SI Units What is the relationship between the SI unit for volume and the SI unit for length [Pg.62]

As shown above, the SI unit for volume is the cubic meter (m3), but most chemists use the liter (L, which is equal to 1 cubic decimeter (dm3)) or milliliter (mL). Appendix A lists the SI base units and prefixes, as well as some English-SI equivalents. [Pg.44]

In fact, the derived SI unit for volume is the cubic meter. It is easy to visualize a cubic meter imagine a large cube whose sides are each 1 m in length. The volume of an irregularly shaped solid can be determined using the water displacement method, a method used in the MiniLab in this section. [Pg.35]

The SI units for reaction rate are moles per cubic meter per second, but other time units are frequently used and other volume units are sometimes used. It is obviously necessary to specify to what compound the reaction rate refers. This book makes the specification essentially automatic by defining a rate, 01, for the reaction as a whole. The reaction rate for component A is denoted 01k and is found from [Pg.5]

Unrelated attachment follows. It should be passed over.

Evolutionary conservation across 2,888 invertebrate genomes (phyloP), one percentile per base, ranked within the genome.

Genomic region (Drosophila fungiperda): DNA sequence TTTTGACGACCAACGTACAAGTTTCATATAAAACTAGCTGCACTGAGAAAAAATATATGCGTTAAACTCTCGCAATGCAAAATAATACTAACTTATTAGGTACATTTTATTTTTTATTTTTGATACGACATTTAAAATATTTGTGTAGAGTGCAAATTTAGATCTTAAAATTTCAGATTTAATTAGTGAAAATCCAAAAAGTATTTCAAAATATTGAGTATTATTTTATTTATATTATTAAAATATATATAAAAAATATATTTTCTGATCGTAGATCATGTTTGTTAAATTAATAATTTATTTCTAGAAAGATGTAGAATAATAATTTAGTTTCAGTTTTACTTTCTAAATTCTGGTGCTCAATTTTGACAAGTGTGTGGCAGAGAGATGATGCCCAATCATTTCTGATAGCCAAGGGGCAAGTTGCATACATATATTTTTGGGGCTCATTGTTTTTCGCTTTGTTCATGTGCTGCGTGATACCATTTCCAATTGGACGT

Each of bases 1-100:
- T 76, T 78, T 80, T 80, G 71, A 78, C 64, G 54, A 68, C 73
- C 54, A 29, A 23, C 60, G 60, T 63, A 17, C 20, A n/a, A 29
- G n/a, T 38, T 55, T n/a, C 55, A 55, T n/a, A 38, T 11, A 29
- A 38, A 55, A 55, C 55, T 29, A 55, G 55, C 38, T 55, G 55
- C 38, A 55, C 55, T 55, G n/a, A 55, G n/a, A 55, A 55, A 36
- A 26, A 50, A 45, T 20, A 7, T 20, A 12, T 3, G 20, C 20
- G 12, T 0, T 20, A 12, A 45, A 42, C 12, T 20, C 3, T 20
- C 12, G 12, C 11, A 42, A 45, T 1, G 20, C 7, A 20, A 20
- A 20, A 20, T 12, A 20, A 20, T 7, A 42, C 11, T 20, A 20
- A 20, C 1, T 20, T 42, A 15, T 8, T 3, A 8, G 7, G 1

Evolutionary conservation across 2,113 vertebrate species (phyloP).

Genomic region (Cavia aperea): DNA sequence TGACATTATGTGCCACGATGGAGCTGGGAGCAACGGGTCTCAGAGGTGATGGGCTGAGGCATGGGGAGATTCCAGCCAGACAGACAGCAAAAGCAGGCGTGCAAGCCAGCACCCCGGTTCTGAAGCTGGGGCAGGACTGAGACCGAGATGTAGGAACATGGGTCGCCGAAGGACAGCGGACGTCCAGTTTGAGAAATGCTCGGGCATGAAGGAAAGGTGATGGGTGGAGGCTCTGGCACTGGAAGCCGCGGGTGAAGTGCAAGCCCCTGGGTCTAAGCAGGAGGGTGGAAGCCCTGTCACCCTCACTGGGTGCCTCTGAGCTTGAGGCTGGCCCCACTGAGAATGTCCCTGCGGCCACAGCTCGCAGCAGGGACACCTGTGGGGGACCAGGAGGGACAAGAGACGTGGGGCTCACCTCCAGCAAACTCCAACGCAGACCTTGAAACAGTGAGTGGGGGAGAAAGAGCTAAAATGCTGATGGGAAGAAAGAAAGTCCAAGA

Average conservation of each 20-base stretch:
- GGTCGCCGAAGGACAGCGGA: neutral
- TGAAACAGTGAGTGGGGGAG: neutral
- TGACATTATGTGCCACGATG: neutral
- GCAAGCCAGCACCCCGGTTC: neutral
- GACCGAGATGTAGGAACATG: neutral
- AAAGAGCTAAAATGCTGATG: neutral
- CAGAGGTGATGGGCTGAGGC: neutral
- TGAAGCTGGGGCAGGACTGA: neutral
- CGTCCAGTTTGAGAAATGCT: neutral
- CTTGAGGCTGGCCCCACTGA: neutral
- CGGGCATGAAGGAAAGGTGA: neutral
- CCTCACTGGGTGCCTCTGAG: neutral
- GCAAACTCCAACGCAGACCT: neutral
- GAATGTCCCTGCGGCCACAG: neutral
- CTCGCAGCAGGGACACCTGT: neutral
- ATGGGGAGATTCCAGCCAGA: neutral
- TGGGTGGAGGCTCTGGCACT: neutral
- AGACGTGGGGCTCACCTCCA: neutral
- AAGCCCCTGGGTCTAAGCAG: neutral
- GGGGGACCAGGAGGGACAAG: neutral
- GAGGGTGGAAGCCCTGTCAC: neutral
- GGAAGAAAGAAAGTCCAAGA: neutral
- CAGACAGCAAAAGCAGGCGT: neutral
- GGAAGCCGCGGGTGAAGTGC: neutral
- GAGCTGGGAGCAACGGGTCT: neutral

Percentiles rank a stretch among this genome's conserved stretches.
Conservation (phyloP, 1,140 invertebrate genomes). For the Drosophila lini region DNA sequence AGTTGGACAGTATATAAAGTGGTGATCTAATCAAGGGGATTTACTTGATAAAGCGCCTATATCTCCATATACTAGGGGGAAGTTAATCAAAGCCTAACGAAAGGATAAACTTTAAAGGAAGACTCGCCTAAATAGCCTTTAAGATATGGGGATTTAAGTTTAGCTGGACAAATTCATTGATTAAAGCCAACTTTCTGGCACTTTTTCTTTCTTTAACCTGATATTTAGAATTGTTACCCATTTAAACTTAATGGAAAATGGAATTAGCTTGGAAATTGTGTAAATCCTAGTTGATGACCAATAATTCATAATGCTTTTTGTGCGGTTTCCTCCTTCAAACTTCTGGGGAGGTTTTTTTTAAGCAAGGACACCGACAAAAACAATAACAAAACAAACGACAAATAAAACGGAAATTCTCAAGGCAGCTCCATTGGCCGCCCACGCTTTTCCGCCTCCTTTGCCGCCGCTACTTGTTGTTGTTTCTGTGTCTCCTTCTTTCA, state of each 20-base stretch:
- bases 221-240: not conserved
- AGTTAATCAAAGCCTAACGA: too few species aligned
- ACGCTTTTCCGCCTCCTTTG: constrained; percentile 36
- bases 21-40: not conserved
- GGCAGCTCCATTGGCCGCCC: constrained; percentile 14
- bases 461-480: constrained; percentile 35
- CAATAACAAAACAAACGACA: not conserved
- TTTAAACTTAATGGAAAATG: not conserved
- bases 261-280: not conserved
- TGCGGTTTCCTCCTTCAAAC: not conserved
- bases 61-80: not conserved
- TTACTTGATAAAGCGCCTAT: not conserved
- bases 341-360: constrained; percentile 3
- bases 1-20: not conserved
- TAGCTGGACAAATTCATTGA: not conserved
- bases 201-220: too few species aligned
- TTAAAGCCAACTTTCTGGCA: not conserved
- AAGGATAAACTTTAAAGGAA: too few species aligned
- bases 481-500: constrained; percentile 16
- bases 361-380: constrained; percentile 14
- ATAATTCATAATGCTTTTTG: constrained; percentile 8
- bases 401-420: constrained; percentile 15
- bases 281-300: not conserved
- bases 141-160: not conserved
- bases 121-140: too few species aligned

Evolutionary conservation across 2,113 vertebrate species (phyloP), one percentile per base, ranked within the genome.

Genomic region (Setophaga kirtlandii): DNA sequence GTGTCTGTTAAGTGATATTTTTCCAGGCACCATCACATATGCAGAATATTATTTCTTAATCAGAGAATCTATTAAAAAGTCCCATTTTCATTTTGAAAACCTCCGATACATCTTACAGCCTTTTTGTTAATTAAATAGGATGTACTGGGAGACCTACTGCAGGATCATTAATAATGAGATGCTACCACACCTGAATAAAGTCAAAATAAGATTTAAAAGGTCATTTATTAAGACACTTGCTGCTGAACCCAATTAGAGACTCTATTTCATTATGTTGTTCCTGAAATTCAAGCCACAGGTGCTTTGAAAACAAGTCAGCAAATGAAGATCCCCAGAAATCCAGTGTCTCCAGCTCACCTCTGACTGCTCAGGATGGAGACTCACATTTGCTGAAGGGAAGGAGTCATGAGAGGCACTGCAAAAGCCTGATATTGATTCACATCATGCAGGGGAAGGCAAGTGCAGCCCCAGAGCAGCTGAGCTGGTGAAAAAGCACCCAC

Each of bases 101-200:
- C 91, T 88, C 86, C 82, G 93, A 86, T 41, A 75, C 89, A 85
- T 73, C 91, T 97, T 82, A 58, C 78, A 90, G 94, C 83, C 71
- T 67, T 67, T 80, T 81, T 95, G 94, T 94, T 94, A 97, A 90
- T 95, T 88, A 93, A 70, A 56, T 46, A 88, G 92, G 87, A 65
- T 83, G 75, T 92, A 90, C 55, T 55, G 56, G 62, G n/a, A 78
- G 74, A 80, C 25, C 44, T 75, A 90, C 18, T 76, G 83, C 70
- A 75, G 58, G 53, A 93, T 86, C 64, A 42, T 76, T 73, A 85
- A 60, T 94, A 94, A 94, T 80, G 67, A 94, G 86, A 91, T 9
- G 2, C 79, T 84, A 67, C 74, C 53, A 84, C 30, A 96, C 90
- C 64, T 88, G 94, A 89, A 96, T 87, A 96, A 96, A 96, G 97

As shown in the above example, the SI unit for volume is litres (1) and density is grams per litre (gl ). For further details on SI units and common prefixes, please see Appendix 1. [Pg.37]

Let s discuss some of the SI units for quantities that we use early in the text length, volume, mass, density, temperature, and time. (Units for other quantities are presented in later chapters, as they are used.) Table 1.3 shows some useful SI quantities for length, volume, and mass, along with their equivalents in the English system. [Pg.14]